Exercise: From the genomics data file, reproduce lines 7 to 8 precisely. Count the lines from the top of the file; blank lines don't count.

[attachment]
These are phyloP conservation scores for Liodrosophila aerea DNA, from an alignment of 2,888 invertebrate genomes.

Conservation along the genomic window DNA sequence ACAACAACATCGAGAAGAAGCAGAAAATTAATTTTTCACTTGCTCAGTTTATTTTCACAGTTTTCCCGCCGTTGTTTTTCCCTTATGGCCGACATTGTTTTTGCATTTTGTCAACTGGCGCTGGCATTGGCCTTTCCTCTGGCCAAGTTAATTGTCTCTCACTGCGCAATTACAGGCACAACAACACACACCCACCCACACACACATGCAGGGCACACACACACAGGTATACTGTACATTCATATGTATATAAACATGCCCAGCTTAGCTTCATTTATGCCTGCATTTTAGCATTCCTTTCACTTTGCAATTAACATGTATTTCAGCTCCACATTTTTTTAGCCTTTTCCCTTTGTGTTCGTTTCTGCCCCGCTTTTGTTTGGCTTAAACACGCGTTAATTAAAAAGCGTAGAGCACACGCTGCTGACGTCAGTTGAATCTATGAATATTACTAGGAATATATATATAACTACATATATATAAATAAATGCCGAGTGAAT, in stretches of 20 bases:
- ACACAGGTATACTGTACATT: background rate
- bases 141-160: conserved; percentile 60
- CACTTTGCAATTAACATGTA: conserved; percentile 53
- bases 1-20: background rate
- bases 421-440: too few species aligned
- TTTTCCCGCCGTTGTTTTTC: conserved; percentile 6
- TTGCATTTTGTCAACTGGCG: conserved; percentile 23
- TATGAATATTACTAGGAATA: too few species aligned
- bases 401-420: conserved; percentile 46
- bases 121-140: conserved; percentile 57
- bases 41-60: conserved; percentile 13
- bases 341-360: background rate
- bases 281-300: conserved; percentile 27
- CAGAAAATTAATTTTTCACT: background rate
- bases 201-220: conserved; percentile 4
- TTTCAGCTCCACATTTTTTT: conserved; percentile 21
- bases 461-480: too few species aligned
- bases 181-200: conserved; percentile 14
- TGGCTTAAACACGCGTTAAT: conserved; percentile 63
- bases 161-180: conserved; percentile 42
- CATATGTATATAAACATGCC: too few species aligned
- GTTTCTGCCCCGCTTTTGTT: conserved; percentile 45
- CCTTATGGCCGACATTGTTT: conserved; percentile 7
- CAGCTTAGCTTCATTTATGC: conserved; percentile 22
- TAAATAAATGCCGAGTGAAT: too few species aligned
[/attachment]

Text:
- bases 421-440: too few species aligned
- TTTTCCCGCCGTTGTTTTTC: conserved; percentile 6